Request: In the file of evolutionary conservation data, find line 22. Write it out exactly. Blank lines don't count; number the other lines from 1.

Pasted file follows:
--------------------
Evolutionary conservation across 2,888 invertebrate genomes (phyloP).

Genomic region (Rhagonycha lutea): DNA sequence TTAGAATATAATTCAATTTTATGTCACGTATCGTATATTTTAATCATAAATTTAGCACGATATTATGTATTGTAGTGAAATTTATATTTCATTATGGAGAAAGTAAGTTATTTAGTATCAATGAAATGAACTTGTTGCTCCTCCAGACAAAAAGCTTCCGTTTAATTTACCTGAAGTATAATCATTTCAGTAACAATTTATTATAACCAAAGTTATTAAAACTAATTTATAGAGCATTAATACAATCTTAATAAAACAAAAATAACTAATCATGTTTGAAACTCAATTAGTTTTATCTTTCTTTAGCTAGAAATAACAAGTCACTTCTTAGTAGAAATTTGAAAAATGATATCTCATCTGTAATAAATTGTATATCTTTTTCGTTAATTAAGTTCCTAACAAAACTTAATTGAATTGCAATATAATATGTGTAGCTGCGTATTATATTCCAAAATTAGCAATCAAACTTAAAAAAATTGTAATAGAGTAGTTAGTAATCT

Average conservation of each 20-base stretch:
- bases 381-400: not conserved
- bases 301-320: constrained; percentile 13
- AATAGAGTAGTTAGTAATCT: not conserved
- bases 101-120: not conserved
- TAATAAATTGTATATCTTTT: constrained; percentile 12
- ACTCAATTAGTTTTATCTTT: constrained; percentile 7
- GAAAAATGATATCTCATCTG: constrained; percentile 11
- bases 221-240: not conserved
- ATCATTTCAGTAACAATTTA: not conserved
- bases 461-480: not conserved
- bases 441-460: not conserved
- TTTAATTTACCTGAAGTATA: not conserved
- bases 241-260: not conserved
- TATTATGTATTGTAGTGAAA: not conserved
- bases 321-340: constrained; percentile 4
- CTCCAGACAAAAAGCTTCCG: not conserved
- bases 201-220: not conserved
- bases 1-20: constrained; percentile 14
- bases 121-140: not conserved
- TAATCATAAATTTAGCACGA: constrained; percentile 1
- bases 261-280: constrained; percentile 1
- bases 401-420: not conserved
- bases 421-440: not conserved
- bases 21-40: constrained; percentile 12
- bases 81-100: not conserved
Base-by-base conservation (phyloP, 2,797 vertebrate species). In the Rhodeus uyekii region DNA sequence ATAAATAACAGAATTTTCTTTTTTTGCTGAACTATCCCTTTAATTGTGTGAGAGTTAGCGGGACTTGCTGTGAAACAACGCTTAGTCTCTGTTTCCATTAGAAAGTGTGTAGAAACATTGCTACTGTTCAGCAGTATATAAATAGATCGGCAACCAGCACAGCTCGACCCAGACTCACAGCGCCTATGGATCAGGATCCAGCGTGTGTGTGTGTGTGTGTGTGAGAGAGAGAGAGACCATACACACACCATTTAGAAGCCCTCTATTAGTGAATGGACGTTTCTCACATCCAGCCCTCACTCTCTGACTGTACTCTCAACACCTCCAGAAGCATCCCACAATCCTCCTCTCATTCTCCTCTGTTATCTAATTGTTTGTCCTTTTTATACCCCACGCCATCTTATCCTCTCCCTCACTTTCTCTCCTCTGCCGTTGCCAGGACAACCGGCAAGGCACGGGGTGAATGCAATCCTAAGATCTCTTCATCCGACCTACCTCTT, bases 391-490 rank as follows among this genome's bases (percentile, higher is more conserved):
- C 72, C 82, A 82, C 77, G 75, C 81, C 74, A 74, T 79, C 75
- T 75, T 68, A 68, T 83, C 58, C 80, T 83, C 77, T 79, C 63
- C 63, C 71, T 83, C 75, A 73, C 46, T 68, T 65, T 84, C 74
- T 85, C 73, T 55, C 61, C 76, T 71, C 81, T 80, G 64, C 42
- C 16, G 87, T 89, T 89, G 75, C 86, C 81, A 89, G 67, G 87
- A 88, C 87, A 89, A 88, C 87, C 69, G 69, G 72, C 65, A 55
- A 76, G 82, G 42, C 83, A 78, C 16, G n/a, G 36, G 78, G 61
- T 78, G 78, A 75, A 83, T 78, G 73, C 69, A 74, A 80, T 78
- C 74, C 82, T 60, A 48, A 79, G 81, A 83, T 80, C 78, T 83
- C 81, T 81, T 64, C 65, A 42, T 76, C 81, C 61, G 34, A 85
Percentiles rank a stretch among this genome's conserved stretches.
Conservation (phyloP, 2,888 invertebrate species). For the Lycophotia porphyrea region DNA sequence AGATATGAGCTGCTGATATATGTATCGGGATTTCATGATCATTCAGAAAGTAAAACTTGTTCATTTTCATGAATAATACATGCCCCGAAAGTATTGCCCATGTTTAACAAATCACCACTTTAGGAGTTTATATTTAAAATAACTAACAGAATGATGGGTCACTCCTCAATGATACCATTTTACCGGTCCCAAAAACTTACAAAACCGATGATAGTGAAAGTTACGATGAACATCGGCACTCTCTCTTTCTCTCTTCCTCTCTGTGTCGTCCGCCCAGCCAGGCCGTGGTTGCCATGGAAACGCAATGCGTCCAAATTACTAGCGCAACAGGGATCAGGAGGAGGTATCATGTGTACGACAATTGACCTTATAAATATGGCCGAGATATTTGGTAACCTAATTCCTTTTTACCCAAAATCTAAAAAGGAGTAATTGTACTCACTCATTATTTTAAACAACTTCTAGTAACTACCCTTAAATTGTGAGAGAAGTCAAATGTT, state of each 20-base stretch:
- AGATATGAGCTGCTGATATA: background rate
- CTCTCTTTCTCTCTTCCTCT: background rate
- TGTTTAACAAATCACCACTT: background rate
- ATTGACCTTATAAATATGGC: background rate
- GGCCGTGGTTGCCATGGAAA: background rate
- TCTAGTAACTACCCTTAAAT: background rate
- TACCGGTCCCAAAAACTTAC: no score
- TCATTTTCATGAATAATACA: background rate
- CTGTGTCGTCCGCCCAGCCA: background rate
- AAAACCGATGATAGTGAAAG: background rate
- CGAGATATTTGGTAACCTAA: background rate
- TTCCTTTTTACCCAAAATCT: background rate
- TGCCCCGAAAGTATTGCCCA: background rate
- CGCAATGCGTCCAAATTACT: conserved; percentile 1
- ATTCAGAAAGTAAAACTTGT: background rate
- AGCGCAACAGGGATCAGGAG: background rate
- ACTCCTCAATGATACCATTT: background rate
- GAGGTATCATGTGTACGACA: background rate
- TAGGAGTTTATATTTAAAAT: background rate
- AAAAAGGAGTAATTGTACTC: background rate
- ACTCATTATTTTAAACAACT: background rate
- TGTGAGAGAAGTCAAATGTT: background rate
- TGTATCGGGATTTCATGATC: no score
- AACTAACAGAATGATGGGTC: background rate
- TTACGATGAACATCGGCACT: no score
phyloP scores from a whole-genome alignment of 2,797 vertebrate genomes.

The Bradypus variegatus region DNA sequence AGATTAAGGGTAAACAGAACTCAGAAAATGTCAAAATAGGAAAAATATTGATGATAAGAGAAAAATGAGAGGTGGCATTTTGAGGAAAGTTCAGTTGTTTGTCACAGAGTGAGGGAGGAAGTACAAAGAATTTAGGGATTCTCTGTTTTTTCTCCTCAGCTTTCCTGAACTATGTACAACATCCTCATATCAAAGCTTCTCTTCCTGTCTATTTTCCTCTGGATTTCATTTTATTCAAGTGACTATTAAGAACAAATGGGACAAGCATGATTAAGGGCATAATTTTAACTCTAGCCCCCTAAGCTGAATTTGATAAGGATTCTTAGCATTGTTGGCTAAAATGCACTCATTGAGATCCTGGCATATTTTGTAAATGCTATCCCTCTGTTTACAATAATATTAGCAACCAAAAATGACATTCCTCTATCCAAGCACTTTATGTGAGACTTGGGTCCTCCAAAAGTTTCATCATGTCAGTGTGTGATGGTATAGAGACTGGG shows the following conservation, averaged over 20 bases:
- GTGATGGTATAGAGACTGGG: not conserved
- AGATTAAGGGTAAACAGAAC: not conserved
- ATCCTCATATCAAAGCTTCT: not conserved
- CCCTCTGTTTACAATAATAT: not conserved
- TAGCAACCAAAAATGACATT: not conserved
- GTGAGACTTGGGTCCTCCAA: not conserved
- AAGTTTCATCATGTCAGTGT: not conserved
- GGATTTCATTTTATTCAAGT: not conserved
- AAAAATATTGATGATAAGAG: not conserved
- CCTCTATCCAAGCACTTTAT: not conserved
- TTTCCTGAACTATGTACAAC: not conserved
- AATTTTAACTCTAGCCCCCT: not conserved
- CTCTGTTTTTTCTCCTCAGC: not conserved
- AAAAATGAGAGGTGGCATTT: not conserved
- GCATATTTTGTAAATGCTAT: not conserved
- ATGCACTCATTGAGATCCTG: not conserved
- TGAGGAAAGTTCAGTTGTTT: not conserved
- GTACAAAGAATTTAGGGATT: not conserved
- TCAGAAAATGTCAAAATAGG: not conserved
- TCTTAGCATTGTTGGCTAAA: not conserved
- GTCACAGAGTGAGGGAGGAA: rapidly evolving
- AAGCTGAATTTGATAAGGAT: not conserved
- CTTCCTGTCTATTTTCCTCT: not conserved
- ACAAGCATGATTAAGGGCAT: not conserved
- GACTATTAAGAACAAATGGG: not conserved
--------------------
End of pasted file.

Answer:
- bases 121-140: not conserved